Slotting into Nukeproof’s mountain bike lineup between the Scout trail bike and the Mega enduro bike as a brand new all-mountain addition is the Nukeproof Reactor, a 140-160mm travel full suspension mountain bike available with both 27.5″ and 29″ wheels. It bears no resemblance whatsoever to the original 1997 Nukeproof Reactor; the hardtail with linkage suspension fork is now considered a vintage classic. As part of Bikerumor’s Where to Ride Series, we had the pleasure of sampling the granite rock descents of Scotland’s Aberdeenshire aboard the top end model, the Reactor 275c RS.
Nukeproof Reactor 275c RS All Mountain Bike
The 27.5″ Nukeproof Reactor sits on 140mm of rear wheel travel serviced by a swing link driven 4-bar horst link layout. The top end build, designed as Nukeproof’s race team would spec it, is slightly over-forked with 160mm of travel offered by the Rockshox Lyrik Ultimate. Click here for the full tech breakdown.
First Ride Impressions
For four consecutive days the Nukeproof Reactor 275c RS was our two-wheeled companion, on big mountain rowdy granite rock descents, fresh cut loamy trails, enduro race tracks, gruelling hike-a-bike climbs, and even on a mini bike rafting adventure. The full travel story is coming soon on Bikerumor, and our YouTube channel. For now, check out the Bike Check video to see the Reactor in action on Aberdeenshire’s granite rock enduro trails at Pitfichie.
Firstly, it is worth mentioning that the geometry of the Nukeproof Reactor can be altered through the use of a flip-chip. A 2-minute job with a hex key will see you transform the bike geo from TRAIL mode, only really recommended for climbing, to RAIL mode, where the bottom bracket drops by around 6 mm and the head angle slacken off half a degree. As I say, it can be done in 2 minutes, but this job shouldn’t be done hastily as you could quite easily cross thread the bolt.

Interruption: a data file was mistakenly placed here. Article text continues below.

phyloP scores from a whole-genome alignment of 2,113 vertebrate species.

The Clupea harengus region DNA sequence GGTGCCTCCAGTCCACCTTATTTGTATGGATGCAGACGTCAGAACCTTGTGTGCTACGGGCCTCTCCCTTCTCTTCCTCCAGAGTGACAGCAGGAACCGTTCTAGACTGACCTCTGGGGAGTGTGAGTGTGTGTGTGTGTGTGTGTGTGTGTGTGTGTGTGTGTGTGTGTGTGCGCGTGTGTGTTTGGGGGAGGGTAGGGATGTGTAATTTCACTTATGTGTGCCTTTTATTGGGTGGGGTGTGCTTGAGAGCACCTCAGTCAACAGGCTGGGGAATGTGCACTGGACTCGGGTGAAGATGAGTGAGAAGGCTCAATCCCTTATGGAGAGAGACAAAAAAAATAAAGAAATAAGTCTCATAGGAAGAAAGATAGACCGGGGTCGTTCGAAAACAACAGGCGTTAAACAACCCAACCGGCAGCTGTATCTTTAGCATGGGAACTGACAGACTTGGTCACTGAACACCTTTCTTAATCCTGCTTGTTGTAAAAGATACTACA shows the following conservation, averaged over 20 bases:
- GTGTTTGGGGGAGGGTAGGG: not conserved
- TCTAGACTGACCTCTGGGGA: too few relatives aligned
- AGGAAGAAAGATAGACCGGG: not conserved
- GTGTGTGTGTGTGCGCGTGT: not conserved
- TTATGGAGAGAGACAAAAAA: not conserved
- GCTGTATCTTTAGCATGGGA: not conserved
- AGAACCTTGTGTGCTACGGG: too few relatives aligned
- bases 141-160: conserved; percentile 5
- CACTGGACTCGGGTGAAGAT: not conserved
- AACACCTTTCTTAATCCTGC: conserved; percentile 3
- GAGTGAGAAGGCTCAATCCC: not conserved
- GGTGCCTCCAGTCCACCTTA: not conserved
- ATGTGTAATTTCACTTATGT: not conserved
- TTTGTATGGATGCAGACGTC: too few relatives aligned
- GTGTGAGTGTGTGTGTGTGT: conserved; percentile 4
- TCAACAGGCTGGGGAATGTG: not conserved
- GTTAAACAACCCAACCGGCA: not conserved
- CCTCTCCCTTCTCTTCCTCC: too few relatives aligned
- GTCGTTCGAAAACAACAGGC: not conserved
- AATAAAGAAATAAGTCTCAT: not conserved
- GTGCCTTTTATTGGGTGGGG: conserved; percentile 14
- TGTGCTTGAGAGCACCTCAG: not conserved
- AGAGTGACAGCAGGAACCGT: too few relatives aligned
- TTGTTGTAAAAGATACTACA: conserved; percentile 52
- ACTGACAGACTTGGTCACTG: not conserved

Ascending in TRAIL mode
Pedalling the Nukeproof Reactor in TRAIL mode, I personally felt that the 75.1 degree effective seat tube angle provided a comfortable upright seated position for climbing, while my fellow tester Rob felt a slightly steeper seat angle would have improved the pedaling comfort and efficiency greatly. To correct for this, Rob shifted the saddle forward on the rails and pedaled the very steep inclines on the button of the saddle. The anti-squat characteristics of the frame have been optimised for the climbing gears, at 92% in the 50T cassette ring. Right enough, when climbing in both TRAIL mode and RAIL mode with the shock in pedal mode, the bike’s suspension platform was solid with not a hint of pedal bob in sight. With the shock fully open the pedal bob was noticeable but didn’t detract greatly from the good climbing feel.
The Reactor has a relatively low BB height of 339 mm in TRAIL mode meaning your pedaling game really has to be on point on the technical climbs to avoid whacking the bottom of the frame off rocks or experiencing pedal strikes. We very much appreciated the lightweight carbon RS build, especially on those long hike-a-bike ascents.
Descending in RAIL mode
Though the Reactor and the Mega don’t look massively different to one another, the Reactor’s suspension platform has been designed to provide a less regressive feel at the beginning of the stroke to improve small bump sensitivity, and to give the rear end a more progressive feel overall. The small bump sensitivity was good and the bike felt fairly composed at speed over relatively smooth terrain.